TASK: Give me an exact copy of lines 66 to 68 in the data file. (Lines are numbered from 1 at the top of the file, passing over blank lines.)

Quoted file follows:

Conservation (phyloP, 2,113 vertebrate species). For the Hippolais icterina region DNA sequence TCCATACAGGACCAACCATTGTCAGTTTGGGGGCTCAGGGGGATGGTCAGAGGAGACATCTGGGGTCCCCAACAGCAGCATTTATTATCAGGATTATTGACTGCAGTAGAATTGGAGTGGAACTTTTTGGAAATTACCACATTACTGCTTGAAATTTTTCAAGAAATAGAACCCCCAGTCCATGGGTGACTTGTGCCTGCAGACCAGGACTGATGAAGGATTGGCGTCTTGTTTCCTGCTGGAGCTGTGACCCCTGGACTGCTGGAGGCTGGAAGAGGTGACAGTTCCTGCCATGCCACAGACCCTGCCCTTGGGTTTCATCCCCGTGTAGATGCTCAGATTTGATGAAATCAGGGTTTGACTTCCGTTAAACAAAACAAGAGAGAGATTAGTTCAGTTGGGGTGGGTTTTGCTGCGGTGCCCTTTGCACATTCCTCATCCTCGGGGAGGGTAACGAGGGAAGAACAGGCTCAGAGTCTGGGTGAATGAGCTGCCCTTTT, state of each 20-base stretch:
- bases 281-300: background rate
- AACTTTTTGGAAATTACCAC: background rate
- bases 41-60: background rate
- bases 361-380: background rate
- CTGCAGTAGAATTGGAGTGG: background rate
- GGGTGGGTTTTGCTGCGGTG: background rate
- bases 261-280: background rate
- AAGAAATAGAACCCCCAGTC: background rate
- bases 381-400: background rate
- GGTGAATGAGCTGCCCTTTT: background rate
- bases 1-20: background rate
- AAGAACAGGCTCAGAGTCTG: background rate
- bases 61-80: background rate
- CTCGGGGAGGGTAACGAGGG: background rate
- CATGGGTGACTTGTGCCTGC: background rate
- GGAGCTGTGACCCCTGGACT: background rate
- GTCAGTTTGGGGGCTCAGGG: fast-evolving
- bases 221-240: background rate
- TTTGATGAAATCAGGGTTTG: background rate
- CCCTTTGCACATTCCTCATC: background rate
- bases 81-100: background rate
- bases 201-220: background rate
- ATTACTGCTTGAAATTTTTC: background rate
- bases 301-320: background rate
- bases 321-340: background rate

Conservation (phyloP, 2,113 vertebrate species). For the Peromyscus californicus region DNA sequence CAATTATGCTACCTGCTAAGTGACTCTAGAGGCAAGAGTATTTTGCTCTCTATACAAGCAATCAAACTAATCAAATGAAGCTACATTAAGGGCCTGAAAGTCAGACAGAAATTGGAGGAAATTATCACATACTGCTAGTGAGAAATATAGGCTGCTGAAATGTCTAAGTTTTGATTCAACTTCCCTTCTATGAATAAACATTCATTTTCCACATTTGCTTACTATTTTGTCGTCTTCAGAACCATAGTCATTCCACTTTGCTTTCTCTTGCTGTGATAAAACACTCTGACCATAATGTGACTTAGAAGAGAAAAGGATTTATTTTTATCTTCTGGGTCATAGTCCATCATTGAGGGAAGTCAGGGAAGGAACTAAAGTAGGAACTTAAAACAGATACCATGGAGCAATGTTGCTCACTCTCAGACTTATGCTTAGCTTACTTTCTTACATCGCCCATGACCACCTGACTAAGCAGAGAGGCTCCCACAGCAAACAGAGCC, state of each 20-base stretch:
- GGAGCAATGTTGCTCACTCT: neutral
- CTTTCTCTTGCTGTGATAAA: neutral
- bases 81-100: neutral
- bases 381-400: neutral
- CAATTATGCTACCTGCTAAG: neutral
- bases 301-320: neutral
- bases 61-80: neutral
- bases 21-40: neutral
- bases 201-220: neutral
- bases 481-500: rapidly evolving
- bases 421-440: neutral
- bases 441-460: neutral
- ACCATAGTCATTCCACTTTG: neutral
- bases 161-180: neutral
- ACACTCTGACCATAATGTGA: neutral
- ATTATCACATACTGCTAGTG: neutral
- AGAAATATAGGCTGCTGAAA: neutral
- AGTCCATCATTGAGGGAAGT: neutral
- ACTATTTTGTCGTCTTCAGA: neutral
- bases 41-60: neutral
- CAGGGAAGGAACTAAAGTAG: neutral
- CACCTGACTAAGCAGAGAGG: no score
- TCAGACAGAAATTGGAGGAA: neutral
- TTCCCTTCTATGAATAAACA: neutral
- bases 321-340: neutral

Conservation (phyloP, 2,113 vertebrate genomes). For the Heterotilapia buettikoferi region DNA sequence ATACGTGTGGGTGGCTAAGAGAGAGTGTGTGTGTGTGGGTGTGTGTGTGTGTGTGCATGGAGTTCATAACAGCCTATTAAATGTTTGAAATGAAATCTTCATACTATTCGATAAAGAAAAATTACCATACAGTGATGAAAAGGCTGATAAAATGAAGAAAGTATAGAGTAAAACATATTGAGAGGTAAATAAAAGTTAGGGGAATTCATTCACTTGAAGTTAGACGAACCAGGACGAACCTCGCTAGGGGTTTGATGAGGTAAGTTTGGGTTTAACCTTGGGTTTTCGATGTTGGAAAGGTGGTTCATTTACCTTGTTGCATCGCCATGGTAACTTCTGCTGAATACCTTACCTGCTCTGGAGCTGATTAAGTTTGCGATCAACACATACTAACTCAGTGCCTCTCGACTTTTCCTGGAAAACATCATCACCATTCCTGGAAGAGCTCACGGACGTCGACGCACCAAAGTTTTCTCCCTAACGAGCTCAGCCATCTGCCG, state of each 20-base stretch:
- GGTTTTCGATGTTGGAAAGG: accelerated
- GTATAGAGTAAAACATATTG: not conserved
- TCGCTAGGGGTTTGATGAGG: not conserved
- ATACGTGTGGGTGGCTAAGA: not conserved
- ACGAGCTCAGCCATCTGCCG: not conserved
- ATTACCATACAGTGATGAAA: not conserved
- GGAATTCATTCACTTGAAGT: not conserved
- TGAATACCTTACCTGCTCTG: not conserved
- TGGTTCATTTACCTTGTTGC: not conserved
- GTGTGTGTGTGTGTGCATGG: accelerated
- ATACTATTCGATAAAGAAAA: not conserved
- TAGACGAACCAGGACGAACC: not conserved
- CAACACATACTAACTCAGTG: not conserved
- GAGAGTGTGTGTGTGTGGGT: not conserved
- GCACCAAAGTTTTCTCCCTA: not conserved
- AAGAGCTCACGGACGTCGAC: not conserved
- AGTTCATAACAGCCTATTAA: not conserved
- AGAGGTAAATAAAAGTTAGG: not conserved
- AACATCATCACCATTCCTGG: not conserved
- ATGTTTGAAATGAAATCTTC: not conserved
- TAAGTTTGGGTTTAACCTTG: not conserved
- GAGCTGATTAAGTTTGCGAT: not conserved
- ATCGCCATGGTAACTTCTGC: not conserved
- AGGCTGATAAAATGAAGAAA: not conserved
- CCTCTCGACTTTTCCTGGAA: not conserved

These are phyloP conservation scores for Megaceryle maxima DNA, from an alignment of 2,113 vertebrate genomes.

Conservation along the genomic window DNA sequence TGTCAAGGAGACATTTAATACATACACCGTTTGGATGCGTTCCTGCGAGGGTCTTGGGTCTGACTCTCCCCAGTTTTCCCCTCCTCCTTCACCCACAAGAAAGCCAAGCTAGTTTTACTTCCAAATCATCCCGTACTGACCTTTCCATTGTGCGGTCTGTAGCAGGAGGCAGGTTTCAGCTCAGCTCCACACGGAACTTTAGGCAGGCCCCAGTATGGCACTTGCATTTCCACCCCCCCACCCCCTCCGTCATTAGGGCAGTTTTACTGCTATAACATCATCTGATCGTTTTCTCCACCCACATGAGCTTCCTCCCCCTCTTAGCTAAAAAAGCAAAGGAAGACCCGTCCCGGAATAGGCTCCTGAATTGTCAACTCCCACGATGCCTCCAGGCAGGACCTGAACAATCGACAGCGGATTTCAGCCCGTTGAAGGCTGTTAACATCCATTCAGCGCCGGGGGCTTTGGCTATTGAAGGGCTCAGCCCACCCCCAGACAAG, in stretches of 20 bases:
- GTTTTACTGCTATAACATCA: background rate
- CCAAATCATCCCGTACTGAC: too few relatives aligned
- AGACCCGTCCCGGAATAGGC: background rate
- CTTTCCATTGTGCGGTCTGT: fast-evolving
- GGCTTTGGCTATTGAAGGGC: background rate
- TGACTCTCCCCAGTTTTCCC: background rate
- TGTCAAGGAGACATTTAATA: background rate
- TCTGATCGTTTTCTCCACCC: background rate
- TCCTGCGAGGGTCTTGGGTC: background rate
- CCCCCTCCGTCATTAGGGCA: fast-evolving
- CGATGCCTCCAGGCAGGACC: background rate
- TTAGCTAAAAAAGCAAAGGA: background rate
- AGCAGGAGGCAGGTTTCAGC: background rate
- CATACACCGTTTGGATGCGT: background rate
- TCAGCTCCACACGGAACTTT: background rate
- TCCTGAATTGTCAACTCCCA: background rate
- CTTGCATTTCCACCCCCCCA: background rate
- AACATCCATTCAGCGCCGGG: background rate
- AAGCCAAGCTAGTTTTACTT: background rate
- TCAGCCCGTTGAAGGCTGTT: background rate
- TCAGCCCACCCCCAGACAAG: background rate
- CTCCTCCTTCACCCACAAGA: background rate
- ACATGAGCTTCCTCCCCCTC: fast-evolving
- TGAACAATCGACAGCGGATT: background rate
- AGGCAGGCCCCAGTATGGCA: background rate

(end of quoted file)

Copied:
- CAACACATACTAACTCAGTG: not conserved
- GAGAGTGTGTGTGTGTGGGT: not conserved
- GCACCAAAGTTTTCTCCCTA: not conserved